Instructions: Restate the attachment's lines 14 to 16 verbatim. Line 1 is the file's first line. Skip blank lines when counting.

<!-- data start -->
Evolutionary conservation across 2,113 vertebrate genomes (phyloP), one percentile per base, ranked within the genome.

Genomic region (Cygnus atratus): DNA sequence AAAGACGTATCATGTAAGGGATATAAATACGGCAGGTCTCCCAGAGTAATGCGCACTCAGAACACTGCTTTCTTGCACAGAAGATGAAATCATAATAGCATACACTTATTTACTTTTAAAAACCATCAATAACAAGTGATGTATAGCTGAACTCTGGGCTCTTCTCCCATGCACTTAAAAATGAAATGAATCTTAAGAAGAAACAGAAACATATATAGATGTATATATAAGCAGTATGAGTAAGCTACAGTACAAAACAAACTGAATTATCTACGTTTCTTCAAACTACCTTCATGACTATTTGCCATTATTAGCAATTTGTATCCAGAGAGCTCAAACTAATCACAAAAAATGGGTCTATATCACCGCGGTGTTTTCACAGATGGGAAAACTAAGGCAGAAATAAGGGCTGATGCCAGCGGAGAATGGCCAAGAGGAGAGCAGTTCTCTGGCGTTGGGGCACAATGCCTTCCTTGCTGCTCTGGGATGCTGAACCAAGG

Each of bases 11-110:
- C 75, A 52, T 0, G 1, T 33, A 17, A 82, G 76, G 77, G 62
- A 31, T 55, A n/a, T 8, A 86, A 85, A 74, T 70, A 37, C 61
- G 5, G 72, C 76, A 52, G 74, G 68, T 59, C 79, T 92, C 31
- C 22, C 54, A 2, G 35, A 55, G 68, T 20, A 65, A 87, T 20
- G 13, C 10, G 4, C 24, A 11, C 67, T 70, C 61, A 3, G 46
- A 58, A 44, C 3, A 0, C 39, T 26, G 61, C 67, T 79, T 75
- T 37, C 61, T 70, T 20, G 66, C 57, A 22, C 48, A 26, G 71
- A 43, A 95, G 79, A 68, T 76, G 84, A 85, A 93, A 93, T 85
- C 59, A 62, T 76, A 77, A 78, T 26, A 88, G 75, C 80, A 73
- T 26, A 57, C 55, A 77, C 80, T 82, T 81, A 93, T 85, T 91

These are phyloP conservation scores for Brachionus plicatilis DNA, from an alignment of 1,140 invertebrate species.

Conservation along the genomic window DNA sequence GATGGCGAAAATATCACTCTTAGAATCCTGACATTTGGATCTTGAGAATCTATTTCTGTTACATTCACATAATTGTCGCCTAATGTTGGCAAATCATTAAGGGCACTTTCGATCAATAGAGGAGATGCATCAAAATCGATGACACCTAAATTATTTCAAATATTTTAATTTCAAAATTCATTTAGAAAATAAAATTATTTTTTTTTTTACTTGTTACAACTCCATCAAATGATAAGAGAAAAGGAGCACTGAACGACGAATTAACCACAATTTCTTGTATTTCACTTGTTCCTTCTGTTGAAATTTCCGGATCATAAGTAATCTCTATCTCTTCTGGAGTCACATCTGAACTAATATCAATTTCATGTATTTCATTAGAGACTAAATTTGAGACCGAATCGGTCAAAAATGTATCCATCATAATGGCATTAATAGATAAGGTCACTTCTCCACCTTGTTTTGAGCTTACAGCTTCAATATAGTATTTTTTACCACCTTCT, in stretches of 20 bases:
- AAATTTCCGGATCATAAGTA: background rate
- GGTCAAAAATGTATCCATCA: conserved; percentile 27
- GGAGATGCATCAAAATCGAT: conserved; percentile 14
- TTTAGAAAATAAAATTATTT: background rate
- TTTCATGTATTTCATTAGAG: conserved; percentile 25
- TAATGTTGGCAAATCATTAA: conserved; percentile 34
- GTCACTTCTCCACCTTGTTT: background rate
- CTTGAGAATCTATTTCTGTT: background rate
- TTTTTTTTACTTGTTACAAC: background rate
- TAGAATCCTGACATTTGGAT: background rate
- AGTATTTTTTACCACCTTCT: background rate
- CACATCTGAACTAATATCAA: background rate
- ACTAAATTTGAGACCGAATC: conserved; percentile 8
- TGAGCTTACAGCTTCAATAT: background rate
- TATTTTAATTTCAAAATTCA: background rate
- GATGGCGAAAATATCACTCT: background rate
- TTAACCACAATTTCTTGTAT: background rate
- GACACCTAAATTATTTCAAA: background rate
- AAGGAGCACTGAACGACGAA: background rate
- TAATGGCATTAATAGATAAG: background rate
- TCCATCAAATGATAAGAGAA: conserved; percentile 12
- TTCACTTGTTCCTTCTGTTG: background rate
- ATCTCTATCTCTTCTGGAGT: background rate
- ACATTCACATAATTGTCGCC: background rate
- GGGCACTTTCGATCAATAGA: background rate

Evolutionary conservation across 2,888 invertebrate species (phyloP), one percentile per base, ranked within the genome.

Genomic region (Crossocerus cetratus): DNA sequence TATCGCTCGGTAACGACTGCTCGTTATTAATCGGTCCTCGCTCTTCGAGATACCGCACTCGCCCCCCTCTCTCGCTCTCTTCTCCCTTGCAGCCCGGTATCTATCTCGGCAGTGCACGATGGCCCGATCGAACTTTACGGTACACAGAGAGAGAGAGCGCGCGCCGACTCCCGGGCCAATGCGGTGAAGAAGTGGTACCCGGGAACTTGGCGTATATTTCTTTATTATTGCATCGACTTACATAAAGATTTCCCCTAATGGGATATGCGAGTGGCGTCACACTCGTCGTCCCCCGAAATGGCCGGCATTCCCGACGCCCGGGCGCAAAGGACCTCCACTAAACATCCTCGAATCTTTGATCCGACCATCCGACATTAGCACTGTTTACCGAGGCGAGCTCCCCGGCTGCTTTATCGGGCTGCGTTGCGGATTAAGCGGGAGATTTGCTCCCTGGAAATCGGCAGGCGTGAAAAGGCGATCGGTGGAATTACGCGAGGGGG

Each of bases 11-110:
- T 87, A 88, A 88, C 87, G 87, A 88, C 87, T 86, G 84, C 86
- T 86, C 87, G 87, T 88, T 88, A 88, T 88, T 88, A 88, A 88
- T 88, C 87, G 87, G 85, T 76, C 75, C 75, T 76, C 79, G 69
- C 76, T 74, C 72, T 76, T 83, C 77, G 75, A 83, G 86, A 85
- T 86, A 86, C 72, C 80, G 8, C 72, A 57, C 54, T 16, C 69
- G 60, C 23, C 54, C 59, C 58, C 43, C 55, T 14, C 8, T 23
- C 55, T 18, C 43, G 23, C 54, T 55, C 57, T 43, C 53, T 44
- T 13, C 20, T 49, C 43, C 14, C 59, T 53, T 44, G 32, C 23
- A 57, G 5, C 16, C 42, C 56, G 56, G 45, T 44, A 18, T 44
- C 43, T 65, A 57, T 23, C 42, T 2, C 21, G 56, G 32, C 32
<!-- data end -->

These are phyloP conservation scores for Brachionus plicatilis DNA, from an alignment of 1,140 invertebrate species.

Conservation along the genomic window DNA sequence GATGGCGAAAATATCACTCTTAGAATCCTGACATTTGGATCTTGAGAATCTATTTCTGTTACATTCACATAATTGTCGCCTAATGTTGGCAAATCATTAAGGGCACTTTCGATCAATAGAGGAGATGCATCAAAATCGATGACACCTAAATTATTTCAAATATTTTAATTTCAAAATTCATTTAGAAAATAAAATTATTTTTTTTTTTACTTGTTACAACTCCATCAAATGATAAGAGAAAAGGAGCACTGAACGACGAATTAACCACAATTTCTTGTATTTCACTTGTTCCTTCTGTTGAAATTTCCGGATCATAAGTAATCTCTATCTCTTCTGGAGTCACATCTGAACTAATATCAATTTCATGTATTTCATTAGAGACTAAATTTGAGACCGAATCGGTCAAAAATGTATCCATCATAATGGCATTAATAGATAAGGTCACTTCTCCACCTTGTTTTGAGCTTACAGCTTCAATATAGTATTTTTTACCACCTTCT, in stretches of 20 bases:
- AAATTTCCGGATCATAAGTA: background rate